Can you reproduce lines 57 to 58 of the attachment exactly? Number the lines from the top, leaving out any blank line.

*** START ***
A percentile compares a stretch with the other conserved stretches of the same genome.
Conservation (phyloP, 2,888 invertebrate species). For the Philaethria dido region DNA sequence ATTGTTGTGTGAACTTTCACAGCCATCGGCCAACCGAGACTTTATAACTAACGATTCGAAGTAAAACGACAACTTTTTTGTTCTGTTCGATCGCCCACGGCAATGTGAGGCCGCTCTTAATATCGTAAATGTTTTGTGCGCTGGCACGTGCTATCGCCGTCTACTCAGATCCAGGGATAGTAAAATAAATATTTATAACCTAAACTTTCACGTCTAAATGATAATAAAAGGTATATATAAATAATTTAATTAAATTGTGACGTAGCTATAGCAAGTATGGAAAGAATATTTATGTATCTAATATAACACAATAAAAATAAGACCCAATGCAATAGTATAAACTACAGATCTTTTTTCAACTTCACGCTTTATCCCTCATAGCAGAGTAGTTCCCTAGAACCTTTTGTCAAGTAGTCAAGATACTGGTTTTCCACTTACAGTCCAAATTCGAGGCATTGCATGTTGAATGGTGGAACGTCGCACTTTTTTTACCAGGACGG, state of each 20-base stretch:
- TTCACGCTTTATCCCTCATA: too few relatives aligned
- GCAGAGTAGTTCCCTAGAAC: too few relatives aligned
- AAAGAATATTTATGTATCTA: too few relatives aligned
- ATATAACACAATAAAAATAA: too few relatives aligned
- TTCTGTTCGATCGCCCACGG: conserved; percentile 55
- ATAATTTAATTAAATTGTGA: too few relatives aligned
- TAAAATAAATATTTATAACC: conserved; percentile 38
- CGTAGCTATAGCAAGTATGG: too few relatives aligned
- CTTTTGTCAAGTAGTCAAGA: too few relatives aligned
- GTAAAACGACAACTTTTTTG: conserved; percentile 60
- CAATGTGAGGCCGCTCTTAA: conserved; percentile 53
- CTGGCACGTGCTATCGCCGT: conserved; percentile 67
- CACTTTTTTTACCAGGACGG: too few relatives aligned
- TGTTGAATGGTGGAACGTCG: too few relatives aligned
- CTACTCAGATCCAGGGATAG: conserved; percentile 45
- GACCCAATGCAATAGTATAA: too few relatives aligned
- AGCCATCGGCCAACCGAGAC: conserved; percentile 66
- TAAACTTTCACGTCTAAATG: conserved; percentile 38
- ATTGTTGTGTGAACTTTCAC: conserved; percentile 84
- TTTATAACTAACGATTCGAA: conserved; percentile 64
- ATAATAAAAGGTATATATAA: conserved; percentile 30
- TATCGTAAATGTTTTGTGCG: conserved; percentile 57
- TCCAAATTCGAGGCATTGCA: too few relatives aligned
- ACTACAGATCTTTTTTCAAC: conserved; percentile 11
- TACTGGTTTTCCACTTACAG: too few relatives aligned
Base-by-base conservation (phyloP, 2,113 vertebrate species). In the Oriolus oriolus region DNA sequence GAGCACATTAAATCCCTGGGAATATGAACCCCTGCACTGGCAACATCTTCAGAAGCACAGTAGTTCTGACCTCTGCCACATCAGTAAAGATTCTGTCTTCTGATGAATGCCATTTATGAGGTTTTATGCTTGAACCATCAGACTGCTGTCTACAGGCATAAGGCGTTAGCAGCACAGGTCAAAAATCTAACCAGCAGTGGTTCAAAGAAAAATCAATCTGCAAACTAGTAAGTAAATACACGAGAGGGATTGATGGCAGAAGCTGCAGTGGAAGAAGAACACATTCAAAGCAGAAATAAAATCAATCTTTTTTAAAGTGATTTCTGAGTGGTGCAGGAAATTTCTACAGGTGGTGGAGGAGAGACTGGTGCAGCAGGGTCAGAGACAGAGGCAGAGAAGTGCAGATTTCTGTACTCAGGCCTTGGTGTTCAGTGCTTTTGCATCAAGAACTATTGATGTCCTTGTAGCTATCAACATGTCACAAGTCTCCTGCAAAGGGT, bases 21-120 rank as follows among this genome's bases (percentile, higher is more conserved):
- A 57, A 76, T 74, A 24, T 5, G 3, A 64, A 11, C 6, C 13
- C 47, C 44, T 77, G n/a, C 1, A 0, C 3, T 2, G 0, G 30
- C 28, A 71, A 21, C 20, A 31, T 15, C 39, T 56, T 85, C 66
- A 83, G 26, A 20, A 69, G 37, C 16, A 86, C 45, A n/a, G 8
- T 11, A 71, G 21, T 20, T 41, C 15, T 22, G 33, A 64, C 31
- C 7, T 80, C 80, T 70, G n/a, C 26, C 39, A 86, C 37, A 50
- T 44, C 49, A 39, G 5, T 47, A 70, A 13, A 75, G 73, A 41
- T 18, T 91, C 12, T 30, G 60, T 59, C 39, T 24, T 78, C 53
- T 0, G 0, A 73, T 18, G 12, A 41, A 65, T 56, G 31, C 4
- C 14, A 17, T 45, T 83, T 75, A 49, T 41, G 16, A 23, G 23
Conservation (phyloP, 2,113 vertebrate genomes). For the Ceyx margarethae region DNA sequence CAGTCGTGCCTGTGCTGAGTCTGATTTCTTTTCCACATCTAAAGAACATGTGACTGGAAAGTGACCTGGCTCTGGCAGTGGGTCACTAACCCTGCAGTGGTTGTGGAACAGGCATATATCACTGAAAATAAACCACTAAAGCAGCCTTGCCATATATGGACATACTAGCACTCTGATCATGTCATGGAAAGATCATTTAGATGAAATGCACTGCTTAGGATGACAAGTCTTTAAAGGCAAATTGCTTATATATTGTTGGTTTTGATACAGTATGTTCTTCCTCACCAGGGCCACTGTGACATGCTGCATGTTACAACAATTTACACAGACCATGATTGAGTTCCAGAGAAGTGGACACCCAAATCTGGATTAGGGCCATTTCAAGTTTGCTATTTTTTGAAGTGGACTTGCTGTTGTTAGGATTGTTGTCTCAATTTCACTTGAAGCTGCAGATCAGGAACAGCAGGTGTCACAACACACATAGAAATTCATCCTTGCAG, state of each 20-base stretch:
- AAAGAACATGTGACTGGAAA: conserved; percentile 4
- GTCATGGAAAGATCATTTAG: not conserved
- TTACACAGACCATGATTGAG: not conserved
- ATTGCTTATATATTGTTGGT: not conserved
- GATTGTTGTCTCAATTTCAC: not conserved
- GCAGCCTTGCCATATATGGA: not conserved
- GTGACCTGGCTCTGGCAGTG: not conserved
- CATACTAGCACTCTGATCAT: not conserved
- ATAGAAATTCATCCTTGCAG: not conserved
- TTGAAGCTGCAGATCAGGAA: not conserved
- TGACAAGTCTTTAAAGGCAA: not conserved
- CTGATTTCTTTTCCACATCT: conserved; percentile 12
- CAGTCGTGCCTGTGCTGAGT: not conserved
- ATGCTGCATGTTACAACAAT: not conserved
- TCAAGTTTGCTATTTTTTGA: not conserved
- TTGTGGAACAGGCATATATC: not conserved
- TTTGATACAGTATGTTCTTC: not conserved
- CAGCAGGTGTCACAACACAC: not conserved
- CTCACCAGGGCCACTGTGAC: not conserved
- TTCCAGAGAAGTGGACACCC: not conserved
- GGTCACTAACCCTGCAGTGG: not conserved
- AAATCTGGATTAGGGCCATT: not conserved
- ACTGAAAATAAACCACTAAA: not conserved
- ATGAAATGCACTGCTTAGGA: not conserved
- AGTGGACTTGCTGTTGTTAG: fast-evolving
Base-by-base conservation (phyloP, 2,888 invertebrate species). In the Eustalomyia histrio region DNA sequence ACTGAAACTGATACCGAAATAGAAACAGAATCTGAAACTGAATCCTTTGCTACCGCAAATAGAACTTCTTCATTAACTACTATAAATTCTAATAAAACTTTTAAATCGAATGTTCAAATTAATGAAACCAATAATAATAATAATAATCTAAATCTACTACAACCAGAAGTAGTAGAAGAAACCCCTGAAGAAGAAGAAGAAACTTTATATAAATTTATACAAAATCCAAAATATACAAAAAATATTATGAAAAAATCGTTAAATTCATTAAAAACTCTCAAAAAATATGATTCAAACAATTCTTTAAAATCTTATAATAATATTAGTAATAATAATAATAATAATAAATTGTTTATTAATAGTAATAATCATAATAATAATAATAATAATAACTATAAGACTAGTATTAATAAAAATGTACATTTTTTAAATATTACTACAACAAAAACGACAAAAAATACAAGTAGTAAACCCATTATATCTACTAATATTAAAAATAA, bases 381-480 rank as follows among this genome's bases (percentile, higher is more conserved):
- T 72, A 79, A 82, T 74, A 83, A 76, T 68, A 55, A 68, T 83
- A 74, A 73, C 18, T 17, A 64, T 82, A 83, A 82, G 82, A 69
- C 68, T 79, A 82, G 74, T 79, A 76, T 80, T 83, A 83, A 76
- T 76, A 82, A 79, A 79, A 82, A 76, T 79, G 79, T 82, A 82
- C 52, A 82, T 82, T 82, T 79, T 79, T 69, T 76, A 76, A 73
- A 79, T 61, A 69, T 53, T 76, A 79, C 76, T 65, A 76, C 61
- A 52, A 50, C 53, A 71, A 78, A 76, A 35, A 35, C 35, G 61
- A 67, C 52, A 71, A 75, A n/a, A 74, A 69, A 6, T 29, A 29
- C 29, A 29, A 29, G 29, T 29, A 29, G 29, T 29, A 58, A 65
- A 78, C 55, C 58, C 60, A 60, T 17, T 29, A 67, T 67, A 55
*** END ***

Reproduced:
- CAGCAGGTGTCACAACACAC: not conserved
- CTCACCAGGGCCACTGTGAC: not conserved